For those of you who don't know what it is, the Liverpool Care Pathway for the dying patient is an end of life protocol. For patient's whose death is expected an imminent, we withdraw all treatment other than medication to make the final few hours or days as pain free and comfortable as possible.
Now I've never been sure of the ethics of death. It's not something I've ever had to face in my professional career. Many people are heavily against the idea, some feel it "sanctions euthanasia", but seeing it in action as a doctor who is directly responsible for a patient's care really made me think twice about criticisms which I used to think may have an element of justification about them.
|The hardest part is the deterioration.|
Unfortunately, she had developed breast cancer. And unfortunately, this cancer had spread. There was little that could be done. She went home to spend time with her family.
A few weeks ago, she came in having lost six stone in only six weeks. She had completely stopped eating and drinking. One of the most important things in times like this are calories. The body needs sustenance to stay strong enough to go against the physiological effects that cancer has on the body. After treating her initial problems, she started eating again and things improved.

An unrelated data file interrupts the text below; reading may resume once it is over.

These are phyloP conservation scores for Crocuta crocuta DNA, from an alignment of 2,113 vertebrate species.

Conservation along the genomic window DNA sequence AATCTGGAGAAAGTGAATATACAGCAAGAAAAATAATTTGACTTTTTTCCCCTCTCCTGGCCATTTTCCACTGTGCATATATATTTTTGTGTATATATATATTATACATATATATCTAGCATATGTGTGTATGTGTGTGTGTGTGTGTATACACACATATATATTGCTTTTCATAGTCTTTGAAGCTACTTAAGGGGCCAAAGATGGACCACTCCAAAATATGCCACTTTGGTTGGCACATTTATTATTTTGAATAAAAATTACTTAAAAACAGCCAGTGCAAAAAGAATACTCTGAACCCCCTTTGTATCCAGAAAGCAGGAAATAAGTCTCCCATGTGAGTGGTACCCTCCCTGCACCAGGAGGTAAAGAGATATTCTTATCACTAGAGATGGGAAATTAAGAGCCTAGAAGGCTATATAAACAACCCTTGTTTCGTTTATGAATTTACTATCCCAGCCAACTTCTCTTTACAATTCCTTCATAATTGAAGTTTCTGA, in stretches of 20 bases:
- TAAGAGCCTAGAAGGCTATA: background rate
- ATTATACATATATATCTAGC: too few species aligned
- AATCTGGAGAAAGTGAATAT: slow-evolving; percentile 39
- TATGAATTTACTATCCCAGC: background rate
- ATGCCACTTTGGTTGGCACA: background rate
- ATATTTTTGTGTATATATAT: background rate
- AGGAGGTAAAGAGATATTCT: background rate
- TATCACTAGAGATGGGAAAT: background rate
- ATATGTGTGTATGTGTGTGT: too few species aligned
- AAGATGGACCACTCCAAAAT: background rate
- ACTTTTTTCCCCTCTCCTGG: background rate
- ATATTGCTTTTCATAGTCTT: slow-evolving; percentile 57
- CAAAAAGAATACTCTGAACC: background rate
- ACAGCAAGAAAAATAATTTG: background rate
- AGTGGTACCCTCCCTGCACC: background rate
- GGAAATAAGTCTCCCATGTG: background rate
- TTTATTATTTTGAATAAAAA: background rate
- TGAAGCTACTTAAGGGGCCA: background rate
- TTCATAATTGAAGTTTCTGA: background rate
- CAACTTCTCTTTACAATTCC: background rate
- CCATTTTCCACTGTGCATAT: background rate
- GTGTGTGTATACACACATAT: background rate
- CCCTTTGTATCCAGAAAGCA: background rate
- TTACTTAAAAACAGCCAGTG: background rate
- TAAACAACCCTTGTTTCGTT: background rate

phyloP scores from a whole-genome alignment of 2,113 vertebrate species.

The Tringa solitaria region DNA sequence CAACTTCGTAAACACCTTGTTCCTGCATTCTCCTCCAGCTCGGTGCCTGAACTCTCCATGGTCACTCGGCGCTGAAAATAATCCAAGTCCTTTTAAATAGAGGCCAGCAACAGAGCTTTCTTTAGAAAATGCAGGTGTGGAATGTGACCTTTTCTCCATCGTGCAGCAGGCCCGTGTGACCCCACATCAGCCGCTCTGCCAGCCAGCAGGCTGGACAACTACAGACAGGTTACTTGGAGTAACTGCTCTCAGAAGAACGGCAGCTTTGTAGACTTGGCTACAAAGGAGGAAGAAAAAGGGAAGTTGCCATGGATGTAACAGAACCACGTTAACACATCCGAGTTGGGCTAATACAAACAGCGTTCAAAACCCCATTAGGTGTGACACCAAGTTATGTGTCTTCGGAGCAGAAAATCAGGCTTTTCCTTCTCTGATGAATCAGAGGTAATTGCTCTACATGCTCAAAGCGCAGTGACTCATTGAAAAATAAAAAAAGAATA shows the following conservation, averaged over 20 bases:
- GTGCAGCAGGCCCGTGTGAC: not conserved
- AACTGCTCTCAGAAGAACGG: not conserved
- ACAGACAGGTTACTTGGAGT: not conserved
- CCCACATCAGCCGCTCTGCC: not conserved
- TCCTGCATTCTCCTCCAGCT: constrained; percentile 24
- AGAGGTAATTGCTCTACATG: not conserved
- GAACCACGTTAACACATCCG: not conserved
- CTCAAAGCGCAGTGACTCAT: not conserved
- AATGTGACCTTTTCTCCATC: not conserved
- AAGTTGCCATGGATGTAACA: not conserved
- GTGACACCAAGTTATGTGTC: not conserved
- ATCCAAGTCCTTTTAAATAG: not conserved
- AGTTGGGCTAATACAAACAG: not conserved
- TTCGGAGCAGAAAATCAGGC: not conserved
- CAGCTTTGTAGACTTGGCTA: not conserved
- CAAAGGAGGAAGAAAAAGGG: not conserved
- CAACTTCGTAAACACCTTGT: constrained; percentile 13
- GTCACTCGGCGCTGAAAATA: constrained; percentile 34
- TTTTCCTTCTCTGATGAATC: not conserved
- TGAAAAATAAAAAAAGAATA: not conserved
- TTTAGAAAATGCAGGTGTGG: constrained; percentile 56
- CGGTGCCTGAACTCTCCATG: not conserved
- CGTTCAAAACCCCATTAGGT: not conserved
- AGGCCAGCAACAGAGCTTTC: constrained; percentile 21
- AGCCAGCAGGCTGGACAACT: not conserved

However, early last week, her appetite disappeared again. No matter what we did, how much her family encouraged her and no matter how often she was told how important it was to eat, she refused. She barely managed half a banana a day. Due to an underlying diagnosis of dementia and her advanced age, it was decided that PEG feeding (putting a tube through her abdomen directly into her stomach) was unfeasible. Immediately moves were made to try and get her home with a complete care package to look after her as best we could.
Unfortunately, these things take time. Over the last 48 hours, she deteriorated massively. On the ward round this morning, my consultant decided that if there was any further deterioration, she would be placed on the Liverpool Care Pathway. By late afternoon, she had become barely responsive and was bringing up secretions.
I phoned my registrar, who spoke to my consultant, who decided that there was nothing more medicine could do. I crossed out all her drugs and wrote her up for medication to take away the pain an nausea, whilst he spoke to the son about what was happening from here.
When you join medicine, you always have ideals of saving patient's lives and making a difference. The feeling you get when you have to simply admit failure is horrible. But it doesn't make a decision like this any easier. Death is an unfortunate consequence of being alive.
Withdrawing all other treatment may seem cruel, however, on reflection, it seems there is a time when everyone, including the junior doctor who's been at the bedside talking to the family and the patient for weeks, just has to let go.
When I go in tomorrow, I don't expect to see her name on the board.